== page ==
Emily Dickinson, “Luck is not chance” (1350)

Luck is not chance (1350)
Emily Dickinson

Luck is not chance —
It’s Toil —
Fortune’s expensive smile
Is earned —
The Father of the Mine
Is that old-fashioned Coin
We spurned —

Comment:

The opening of this poem sounds like a slogan, something like Harvey Dent’s “you make your own luck” from The Dark Knight. Except initially, it seems a lot less serious than that:

Luck is not chance —
It’s Toil —

So what is meant by “luck?” “Chance?” We have to start listing the things thought about both. By “luck” we can mean only the result: he got lucky. By contrast, we can also mean simply having an opportunity, having a chance: “luck is not chance” fails to contradict that because it is so general.

Either way, the slogan runs over any attempt to make a distinction. Luck is toil. Your mistake was in thinking it was anything other than work. If you were unsure of this, think of luck as a goddess. Here’s how and when she reacts:

Fortune’s expensive smile
Is earned —

The goddess Fortune requires a lot of wealth just to smile. It’s like there is no such thing as luck, there is only toil. Perhaps you do make your own luck, get your own results. Only, there is just this one thing: if Fortune smiles, is the wealth only paying for the smile? In other words, is toil at best an opportunity?

The last lines clarify the problem through further obscurity, as is always the case with Dickinson. What does the following thought have to do with anything?

The Father of the Mine
Is that old-fashioned Coin
We spurned —

Typically, the ore from a mine is prior to a coin being formed. But here the process is reversed. The “old-fashioned Coin” fathers the mine. And somehow, we spurned that coin, which is even stranger. This is America. We spurn wealth?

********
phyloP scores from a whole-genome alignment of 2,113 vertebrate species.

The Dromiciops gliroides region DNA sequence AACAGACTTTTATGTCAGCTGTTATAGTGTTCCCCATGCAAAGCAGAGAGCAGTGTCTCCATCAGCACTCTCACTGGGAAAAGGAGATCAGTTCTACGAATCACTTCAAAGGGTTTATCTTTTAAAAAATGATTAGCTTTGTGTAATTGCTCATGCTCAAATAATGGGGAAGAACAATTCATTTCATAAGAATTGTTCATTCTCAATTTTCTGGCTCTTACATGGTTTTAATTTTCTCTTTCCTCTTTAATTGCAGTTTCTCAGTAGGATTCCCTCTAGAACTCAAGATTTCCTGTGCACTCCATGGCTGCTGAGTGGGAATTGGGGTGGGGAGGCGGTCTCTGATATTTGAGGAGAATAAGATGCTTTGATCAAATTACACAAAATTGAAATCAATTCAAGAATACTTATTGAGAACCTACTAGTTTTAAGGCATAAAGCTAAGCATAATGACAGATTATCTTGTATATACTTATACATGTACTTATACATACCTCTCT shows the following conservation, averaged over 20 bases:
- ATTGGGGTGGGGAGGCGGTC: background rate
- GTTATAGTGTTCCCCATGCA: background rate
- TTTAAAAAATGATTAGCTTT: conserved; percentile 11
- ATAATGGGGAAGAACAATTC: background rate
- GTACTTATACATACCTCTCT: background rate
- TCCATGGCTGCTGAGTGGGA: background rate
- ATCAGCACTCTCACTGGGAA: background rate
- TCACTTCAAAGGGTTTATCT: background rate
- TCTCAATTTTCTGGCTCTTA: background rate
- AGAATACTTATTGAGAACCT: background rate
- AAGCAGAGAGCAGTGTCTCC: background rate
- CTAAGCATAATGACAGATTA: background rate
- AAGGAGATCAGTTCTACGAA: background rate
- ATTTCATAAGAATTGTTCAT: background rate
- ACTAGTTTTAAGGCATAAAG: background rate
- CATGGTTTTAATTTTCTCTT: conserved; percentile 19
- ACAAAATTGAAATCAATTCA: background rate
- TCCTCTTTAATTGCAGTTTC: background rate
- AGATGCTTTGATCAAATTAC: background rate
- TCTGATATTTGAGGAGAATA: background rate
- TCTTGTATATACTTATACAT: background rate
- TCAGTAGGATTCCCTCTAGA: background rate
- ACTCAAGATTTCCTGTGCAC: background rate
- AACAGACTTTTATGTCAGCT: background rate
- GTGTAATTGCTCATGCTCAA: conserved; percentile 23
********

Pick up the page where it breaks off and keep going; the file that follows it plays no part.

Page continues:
To summarize where we are: the speaker started from a slogan saying there was no such thing as luck. That mellowed a bit with the image of Fortune smiling. Luck may be a goddess, exacting work, making us pay. Now we wonder about a mine and coin, means and ends. The funny thing about a coin is that while it is a result – while it is wealth – it is also merely a means. Wealth, not just luck, conflates means and ends, opportunities and results. Something about values is at stake here. Given that the speaker is changing how she sees the situation, how she sees her own luck, this is just not a critique of particular perceptions or opinions. She’s wondering about how she values things in the first place.

We see a good or a possibility and only then wonder where it came from. Nobody just went and dug a hole in the ground for no purpose. The mine only exists because of the coin, but ay, there’s the rub: someone went and dug a hole in the ground after seeing a good or possibility. All the effort exerted in getting more coins is not a cause of the coins. The coin was “spurned,” so to speak, in thinking mining came first. The original cause was the good glimpsed. When that is understood, luck is understood. It really is nothing but toil, but not because we make our own luck, but because we are made by it.

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